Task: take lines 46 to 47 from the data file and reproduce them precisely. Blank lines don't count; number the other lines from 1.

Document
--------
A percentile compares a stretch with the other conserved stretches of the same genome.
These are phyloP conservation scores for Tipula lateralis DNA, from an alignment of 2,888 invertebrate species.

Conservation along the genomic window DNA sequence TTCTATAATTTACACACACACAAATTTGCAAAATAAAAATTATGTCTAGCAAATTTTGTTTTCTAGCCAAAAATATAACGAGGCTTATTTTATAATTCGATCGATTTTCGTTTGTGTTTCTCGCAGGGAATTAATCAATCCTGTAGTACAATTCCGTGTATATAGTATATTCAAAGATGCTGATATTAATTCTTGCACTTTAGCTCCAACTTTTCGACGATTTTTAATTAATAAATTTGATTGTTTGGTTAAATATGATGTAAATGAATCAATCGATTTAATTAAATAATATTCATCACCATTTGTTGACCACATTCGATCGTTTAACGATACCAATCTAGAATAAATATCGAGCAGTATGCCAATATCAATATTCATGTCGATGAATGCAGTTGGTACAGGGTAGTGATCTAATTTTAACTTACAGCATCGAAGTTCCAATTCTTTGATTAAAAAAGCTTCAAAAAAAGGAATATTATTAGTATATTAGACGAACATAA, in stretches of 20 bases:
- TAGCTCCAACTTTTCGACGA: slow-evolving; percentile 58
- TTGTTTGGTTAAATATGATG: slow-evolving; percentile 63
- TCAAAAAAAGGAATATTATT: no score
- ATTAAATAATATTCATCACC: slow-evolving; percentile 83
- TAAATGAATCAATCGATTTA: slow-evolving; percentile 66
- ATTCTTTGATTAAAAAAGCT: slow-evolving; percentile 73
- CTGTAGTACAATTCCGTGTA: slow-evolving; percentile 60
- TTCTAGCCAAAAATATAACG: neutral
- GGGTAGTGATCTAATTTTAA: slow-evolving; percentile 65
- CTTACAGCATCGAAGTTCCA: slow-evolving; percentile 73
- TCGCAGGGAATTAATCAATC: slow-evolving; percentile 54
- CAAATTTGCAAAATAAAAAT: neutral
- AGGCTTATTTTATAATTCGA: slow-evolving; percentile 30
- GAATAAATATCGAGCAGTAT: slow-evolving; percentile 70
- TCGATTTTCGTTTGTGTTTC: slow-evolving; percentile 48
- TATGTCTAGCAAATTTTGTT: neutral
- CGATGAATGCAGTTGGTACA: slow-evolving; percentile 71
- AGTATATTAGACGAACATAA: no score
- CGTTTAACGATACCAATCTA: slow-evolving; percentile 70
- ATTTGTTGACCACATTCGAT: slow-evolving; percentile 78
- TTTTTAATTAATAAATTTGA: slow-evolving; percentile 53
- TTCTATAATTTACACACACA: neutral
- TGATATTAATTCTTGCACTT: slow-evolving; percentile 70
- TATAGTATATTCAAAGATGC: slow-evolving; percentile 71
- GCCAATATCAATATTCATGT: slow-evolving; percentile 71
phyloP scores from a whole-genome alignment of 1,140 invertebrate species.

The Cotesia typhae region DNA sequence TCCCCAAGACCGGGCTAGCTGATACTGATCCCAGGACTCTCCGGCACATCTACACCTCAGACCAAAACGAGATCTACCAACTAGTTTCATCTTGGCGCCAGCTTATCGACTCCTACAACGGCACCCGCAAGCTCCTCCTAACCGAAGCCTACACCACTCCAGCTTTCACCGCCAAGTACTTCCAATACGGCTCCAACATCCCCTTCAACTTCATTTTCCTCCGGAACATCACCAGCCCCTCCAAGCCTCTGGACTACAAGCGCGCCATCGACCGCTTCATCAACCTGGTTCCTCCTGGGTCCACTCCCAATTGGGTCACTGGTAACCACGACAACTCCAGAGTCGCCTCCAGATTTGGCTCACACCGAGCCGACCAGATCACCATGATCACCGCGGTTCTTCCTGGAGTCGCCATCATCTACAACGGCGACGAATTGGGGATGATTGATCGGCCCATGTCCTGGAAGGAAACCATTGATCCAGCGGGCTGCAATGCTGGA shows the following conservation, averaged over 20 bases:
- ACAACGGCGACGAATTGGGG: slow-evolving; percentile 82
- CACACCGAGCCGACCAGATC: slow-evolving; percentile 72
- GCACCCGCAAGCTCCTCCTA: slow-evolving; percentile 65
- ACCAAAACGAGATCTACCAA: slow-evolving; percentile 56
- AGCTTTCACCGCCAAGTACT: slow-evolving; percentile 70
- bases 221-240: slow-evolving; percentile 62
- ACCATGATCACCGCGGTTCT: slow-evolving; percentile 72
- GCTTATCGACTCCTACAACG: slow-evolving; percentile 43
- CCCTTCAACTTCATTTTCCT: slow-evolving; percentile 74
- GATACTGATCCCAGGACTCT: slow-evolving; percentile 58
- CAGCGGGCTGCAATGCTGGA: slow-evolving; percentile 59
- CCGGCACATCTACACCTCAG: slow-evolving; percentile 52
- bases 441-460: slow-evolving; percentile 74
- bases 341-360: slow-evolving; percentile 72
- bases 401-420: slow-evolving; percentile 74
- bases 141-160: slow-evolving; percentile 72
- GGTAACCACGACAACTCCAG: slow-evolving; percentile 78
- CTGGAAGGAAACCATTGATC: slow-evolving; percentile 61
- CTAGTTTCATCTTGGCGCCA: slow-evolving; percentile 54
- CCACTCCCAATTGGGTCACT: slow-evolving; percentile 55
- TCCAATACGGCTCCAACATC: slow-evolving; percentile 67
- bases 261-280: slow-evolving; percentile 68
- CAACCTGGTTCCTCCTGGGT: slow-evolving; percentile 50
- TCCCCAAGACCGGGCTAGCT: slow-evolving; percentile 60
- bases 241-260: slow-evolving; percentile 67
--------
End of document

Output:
- bases 141-160: slow-evolving; percentile 72
- GGTAACCACGACAACTCCAG: slow-evolving; percentile 78